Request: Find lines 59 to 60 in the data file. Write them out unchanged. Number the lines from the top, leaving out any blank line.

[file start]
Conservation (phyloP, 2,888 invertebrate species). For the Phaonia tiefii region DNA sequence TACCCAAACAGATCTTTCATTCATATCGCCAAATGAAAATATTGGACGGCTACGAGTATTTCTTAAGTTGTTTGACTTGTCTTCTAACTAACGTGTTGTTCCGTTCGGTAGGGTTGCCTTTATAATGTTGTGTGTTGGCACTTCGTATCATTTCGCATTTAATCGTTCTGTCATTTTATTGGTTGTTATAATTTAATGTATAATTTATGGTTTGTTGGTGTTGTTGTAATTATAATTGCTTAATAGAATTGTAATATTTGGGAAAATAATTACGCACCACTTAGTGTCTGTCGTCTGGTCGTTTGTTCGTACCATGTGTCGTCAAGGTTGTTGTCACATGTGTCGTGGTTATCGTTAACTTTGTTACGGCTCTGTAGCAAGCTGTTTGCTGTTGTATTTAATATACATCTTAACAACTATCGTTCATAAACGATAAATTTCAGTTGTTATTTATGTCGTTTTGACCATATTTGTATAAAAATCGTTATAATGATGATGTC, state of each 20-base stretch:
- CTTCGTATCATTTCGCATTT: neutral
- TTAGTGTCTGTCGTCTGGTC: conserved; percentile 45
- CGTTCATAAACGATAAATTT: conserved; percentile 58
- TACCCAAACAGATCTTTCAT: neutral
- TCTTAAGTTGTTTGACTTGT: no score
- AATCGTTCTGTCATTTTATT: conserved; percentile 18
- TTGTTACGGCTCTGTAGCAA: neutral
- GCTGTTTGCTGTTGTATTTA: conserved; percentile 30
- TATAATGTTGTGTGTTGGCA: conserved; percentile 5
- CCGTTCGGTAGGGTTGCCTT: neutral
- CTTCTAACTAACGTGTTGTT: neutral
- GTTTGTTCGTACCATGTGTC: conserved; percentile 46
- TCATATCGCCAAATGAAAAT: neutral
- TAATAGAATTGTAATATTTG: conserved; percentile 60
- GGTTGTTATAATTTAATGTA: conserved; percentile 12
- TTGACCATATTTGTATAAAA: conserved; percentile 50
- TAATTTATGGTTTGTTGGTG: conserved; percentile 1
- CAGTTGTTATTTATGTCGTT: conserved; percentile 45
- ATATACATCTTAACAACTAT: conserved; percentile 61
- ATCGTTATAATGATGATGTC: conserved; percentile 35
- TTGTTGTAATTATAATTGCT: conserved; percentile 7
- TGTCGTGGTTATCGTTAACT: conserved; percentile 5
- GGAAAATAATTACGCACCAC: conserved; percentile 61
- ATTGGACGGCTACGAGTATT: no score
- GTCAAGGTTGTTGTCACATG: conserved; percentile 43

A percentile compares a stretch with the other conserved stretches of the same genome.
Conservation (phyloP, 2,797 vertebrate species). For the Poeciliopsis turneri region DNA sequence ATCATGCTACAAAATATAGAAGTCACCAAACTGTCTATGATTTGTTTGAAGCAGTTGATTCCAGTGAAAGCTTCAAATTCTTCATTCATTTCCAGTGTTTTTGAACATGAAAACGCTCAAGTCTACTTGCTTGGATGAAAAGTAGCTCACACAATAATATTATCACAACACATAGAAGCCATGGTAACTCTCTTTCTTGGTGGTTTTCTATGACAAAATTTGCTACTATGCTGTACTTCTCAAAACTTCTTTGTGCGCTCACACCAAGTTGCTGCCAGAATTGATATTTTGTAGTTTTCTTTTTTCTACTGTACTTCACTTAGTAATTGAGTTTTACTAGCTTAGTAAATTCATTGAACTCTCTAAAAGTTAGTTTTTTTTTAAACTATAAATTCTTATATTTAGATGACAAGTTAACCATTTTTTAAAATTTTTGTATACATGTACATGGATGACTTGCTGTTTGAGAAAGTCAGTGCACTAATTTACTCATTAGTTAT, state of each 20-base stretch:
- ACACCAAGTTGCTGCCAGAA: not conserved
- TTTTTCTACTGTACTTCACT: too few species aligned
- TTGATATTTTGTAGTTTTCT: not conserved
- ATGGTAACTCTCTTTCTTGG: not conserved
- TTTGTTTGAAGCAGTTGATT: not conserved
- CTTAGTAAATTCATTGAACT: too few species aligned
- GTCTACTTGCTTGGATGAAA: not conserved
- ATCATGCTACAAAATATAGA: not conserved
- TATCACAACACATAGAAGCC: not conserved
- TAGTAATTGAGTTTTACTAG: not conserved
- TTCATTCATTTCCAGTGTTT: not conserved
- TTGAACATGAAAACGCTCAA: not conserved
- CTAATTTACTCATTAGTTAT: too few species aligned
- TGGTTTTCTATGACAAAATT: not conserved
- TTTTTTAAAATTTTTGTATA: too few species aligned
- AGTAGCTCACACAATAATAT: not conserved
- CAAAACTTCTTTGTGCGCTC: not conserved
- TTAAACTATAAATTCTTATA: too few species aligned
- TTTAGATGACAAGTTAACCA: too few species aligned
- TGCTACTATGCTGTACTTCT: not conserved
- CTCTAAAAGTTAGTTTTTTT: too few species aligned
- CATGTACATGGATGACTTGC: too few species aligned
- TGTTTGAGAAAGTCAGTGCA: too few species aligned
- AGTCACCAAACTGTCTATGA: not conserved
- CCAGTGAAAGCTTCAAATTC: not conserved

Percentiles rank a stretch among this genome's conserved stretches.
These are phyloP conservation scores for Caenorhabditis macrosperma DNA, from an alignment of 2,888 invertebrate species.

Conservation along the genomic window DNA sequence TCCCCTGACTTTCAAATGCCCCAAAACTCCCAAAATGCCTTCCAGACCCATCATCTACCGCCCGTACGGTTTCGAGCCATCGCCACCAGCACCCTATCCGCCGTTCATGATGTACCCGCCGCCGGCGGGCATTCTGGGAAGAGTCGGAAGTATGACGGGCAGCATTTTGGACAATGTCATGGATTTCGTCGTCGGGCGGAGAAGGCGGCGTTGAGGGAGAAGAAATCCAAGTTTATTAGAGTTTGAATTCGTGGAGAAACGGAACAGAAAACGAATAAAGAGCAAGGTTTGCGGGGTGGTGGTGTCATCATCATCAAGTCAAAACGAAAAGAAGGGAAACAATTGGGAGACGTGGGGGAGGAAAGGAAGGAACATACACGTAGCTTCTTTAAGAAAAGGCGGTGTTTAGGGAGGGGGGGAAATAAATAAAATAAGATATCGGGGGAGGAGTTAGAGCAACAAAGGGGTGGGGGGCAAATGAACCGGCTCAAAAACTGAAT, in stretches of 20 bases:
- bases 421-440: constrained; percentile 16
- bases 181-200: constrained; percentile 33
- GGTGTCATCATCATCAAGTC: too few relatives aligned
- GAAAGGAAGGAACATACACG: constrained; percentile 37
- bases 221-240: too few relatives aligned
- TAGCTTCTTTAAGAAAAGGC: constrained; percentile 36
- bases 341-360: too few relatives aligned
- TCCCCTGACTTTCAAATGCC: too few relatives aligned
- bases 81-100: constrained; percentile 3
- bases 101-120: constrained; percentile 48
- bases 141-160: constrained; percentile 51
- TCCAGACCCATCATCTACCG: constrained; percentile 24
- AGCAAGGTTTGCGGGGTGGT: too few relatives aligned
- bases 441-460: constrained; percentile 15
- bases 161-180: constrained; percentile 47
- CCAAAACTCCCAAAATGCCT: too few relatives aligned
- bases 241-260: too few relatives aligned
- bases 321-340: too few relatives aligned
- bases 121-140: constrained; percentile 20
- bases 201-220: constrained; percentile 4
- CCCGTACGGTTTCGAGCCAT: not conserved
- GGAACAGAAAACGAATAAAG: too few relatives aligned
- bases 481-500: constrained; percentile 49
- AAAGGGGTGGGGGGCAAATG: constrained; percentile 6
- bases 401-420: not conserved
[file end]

- GGTGTCATCATCATCAAGTC: too few relatives aligned
- GAAAGGAAGGAACATACACG: constrained; percentile 37